“I stopped to eat a biscuit and tried to be as discreet as possible about the fact that I was a woman, when two guys in a pick-up truck stopped alongside me. I think they thought I had broken down at first, but then started being very creepy and getting in my space and making gestures. I said I was going, got on my bike and left, but it’s not like you can easily lose them on a straight, empty road. I took off and then slowed to a more comfortable speed, I didn’t want to draw too much attention, but then they overtook and slowed down in front of me, trying to force me to slow down. So I overtook again, but never in a position to lose anyone. This happened on about five separate occasions.”
Egypt, and a scary border crossing between Serbia and Kosovo involving tanks and armed soldiers back in Europe, aside though, and the rest of the journey through Africa went far more smoothly, providing Claire with some of the experiences that she set off for in the first place.
Before setting off, Claire had also arranged to work with a microfinance charity in Malawi, helping locals grow their businesses, and even though she would be riding all the way to Cape Town, Malawi was where Claire was most looking forward to getting to.
“I was really excited to get to Malawi, and on the tough days on the road, it was the thoughts of getting there that kept me going. When I got there to meet this charity I came across this courtyard and with mud huts around it, and as I arrived all these women came out and started to sing as I arrived. It just felt like they were celebrating that I’d arrived. I’m sure they weren’t, but it just felt like a real achievement to have got there and it was a great welcome.
“While I was there I was helping them with their motorbikes. The charity operates by loaning small amounts of money to local and small businesses, so they can grow their crops for example, and it helps them start their business. They also have a fleet of motorcycles they use, but the charity was becoming constrained due to the cost of repair.
“There was this sad, little graveyard of motorbikes, around 10, so I took the least broken and had a look at it. The chain was rusted solid and about ready to snap. I took the airbox off and an ant’s nest fell out, there was no filter. They were replacing chains and sprockets every three months or so because they weren’t using quality parts or looking after them. But their mechanic thought it was all okay because they still worked. I explained they would stop working very soon.
“So to help, we set up a little workshop called ‘Love Your Motorcycle’, where I showed them how to look after their bikes and some basic maintenance. But the hardest part was educating them on the fact that a bit of expenditure for maintenance saves them money in the long run. We got there in the end though.”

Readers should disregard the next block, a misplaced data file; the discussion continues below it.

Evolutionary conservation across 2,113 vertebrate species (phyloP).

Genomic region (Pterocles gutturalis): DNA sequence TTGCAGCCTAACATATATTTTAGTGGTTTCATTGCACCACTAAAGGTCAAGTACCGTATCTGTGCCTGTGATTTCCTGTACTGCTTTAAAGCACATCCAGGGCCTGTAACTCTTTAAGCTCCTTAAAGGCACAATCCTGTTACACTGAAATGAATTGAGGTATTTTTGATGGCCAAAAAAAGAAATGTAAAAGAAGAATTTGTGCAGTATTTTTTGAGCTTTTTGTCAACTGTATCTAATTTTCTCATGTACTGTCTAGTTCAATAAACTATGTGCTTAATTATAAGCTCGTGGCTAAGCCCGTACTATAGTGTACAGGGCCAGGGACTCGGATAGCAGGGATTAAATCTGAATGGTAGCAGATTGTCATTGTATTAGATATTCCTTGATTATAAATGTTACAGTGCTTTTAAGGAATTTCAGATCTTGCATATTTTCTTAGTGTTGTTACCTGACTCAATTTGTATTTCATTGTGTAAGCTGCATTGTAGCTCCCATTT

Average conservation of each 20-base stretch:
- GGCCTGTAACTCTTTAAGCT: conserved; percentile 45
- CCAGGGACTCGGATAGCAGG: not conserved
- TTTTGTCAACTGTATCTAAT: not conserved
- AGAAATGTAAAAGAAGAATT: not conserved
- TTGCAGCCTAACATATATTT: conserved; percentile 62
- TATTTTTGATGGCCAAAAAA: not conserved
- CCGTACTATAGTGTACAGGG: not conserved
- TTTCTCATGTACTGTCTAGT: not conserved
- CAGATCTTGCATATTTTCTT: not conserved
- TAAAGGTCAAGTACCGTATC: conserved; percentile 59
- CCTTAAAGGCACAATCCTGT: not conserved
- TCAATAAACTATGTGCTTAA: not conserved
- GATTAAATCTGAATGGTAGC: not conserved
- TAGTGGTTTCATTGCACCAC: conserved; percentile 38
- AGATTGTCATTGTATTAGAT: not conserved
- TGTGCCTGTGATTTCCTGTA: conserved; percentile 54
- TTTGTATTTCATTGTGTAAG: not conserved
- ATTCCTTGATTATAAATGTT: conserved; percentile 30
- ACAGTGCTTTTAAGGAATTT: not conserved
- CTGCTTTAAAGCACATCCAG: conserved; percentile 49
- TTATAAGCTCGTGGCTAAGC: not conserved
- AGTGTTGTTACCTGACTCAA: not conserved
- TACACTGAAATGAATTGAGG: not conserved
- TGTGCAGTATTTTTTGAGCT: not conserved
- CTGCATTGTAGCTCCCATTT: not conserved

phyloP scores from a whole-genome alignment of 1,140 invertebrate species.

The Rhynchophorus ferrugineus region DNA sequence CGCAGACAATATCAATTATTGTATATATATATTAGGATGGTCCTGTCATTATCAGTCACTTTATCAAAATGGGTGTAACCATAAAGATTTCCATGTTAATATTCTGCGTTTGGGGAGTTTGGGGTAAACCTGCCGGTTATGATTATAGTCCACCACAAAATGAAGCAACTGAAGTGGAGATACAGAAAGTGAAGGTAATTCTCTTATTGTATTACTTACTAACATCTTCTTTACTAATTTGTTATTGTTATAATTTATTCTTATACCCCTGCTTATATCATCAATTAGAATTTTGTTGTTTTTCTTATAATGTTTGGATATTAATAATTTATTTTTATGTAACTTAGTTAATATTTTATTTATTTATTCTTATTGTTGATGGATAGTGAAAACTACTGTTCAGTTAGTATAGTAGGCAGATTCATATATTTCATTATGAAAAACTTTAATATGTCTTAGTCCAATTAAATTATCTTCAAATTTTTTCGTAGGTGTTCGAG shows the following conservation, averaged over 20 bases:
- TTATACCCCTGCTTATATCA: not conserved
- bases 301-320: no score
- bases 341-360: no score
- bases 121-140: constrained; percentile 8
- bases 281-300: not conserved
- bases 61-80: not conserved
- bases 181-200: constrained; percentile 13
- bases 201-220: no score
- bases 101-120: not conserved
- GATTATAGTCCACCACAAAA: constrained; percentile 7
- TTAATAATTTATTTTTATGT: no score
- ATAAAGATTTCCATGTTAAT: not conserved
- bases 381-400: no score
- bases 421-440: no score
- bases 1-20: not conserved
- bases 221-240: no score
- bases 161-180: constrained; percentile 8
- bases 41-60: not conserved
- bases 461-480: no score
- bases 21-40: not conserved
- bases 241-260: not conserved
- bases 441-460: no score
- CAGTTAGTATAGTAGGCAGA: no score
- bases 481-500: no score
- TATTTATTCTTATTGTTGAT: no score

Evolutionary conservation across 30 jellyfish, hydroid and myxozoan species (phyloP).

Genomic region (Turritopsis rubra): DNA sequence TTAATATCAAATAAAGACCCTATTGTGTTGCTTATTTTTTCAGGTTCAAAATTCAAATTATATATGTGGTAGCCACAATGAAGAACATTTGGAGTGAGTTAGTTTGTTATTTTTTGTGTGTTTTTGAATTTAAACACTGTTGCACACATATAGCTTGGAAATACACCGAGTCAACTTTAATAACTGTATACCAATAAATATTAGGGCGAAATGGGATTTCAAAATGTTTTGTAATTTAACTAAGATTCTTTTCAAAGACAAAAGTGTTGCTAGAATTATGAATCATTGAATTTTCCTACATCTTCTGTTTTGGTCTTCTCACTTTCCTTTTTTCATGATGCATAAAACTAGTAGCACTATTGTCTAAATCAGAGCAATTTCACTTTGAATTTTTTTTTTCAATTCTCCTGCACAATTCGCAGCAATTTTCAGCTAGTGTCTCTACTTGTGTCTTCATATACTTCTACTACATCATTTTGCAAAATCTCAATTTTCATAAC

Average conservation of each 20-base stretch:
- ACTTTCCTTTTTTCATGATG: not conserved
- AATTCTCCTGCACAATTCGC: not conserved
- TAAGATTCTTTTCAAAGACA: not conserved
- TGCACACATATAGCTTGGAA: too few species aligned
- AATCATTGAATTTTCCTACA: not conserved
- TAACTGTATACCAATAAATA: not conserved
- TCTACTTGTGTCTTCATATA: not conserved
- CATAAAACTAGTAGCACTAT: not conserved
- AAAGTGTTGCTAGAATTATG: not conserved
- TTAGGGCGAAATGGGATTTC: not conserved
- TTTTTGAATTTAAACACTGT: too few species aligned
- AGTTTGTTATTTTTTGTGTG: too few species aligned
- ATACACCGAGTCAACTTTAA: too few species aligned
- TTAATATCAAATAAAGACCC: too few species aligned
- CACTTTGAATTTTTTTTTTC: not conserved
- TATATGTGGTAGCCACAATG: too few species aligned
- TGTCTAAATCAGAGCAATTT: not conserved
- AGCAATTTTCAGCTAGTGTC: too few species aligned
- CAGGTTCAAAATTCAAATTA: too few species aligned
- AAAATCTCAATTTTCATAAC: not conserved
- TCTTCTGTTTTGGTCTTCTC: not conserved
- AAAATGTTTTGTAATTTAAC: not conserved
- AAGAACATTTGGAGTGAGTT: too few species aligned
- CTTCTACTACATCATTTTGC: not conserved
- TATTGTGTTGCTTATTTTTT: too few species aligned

Riding through 27 countries was always going to place a lot of stress on both rider and motorcycle. But bar a couple of minor crashes and a fuel line succumbing to some of the difficult conditions, Claire and her DR-Z400 arrived in Cape Town unscathed.
“The bike was genuinely amazing,” Claire explains. “Some people assumed I’d miss the power with a 400, but for the route and terrain I was coming across, it was perfect. The Ethiopia to Kenya route is renowned for being dangerous, and has to be in a police convoy. I went a different, off-road route, over sand. And I hate riding in sand. But the bike made it as easy as it could be and handled it all very well. Plus on the road stuff, if it went any quicker I’m pretty sure I would have hit something; there was livestock and suicidal chickens everywhere! But it was so reliable. Apart from a hose going, which was easy to fix, I didn’t have an issue. I didn’t even get a puncture.
“I did run out of fuel at one point. But this amazingly sweet man called Maxwell pointed me in the direction of a petrol station a few kilometres up the road and flagged a car down for me and offered to look after by bike. I didn’t really have another option so I jumped in the car, leaving everything bar my passport. But the petrol station was closed so I had to go an extra 30 kilometres or so away.
“I did start to worry and started to barter with myself, about what it would be okay to have stolen, so long as they left me something. But over an hour later and he was still there, as was everything else, looking after my bike, albeit with a few more friends around.”
The end of the trip for Claire was the national park at the Cape of Good Hope in South Africa. Before loading the DR-Z400 on to a slow boat home.
“When I arrived at the Cape of Good Hope I thought it would be some brilliant moment of reflection. But in reality there were lots of tour buses and people. It was really cold by this point and the last leg of the journey had been pretty uncomfortable. So I was quite grateful to finish in the end.
“But all I wanted was a picture in front of the sign but with so many people around it sort of ruined it. But this sort of tour leader spoke to me and I explained what I’d done and that I’d been waiting ages, and he essentially just started his own crowd control. He moved everyone out of the way explained I’d ridden there from England and allowed me to get the shot I wanted. Then these Americans overheard and wanted a picture with me! But his help was typical of the sort of random people I’d met on the way.”
Claire stayed in South Africa for a few days before flying home with the bike on a ship bound for the UK. She’s now in the process of writing about her travels to be published in a travel writing book, and is even doing meet and greets and various biking and travel events.